There are so many gorgeous state parks around us that sometimes we get a little blase about their beauty. So, as we are driving, we have discussions like “do you want to stop?” “Eh, we’ve seen canyons before. How is this one different?” But we had two good reasons to stop at Cathedral Gorge State Park in Nevada. First, the reviews all said it was really different. And second, we needed a break driving home from Ely.
Cathedral Gorge State Park promised spectacular formations, a flat trail along the gorge floor, great views, and no Navajo sandstone. We were not disappointed that we stopped there. In fact, we spent longer and hiked farther than we planned because it was so interesting.
Instead of all the Navajo sandstone we enjoy in southern Utah and the Arizona Strip, Cathedral Gorge is made up of a soft clay called bentonite. Bentonite erodes easily, so the exposed bentonite columns are whimsical and unusual. I can see where the gorge gets its name. It reminded me of the cathedrals I saw in Europe with carvings of the saints surrounding gothic spires.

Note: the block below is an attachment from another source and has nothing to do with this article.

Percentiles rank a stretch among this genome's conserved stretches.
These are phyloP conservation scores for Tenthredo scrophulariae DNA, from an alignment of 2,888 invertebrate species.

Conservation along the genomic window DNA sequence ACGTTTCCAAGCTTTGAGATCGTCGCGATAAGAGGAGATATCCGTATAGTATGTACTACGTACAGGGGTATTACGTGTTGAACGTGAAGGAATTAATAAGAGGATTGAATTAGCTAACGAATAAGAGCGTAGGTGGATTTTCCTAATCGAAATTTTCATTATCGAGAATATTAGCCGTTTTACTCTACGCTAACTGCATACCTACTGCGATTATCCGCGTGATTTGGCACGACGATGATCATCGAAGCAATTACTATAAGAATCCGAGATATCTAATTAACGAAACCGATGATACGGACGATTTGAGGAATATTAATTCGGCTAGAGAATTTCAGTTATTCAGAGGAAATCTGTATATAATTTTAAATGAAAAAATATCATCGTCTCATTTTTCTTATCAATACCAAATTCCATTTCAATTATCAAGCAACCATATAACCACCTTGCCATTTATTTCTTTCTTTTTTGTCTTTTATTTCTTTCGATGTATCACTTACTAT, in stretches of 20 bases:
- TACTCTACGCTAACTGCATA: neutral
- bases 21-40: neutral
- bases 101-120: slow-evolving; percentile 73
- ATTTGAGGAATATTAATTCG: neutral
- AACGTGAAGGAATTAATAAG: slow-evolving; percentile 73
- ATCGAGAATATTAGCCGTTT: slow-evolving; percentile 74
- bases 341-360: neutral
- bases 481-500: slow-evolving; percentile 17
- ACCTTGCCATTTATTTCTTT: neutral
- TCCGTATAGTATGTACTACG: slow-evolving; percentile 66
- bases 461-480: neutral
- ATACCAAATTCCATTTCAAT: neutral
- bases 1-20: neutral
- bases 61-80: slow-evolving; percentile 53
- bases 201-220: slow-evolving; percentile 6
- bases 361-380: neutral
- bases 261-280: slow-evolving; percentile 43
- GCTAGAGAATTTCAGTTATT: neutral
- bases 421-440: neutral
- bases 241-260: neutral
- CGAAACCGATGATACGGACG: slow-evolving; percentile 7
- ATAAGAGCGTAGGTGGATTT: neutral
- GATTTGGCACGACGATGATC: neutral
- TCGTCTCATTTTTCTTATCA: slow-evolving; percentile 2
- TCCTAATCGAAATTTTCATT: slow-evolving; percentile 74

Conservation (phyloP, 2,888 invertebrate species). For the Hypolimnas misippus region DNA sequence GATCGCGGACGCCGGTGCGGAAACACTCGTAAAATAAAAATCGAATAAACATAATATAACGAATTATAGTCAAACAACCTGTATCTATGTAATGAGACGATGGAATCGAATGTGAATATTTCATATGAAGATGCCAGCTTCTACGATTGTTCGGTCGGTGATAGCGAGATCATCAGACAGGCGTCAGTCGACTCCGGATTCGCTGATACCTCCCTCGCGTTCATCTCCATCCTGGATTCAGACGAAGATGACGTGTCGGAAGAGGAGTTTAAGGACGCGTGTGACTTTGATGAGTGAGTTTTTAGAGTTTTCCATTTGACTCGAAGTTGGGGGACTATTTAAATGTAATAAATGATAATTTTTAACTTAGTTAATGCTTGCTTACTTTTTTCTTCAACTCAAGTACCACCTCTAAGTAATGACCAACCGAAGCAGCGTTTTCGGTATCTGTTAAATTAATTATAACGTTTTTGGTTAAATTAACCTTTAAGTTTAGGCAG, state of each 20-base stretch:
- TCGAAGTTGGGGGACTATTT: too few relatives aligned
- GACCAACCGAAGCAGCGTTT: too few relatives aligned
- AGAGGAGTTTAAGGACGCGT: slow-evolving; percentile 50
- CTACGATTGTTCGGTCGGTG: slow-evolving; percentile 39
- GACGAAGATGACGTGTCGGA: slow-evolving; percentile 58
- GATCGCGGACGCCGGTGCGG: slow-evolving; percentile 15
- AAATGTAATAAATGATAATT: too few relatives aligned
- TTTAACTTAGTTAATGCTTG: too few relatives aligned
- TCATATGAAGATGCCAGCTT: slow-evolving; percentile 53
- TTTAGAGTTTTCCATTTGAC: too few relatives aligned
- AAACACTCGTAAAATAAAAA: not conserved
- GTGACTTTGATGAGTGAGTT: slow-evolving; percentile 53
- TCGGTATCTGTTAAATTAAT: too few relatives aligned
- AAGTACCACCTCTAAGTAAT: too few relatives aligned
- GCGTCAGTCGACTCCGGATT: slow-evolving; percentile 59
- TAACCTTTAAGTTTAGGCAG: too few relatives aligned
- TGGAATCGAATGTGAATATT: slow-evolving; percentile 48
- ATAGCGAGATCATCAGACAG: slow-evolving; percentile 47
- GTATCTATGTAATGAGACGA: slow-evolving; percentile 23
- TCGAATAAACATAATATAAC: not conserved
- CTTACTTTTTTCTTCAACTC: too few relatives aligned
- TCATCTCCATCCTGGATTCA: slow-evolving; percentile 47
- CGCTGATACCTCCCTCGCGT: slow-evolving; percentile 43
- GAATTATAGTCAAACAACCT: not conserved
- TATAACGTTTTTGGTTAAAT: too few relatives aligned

As with most state parks, you can follow the trail or climb and explore wherever you want. We walked up the gorge, climbing into towering fumaroles, and peeking through arches. We had so much fun looking at everything that I agreed to climb up to the Miller Overlook on the gorge rim to view the formations from a distance. Fabulous!
Entrance to Cathedral Gorge is $5, payable at a couple of different pay stations in the park. The park had a very nice campground but it is currently closed due to a flash flood. I imagine it will be open again before too long. They are used to flash floods around here.
If you are driving along US 93 in Nevada, take a little time to explore Cathedral Gorge State Park. You will be glad you stopped.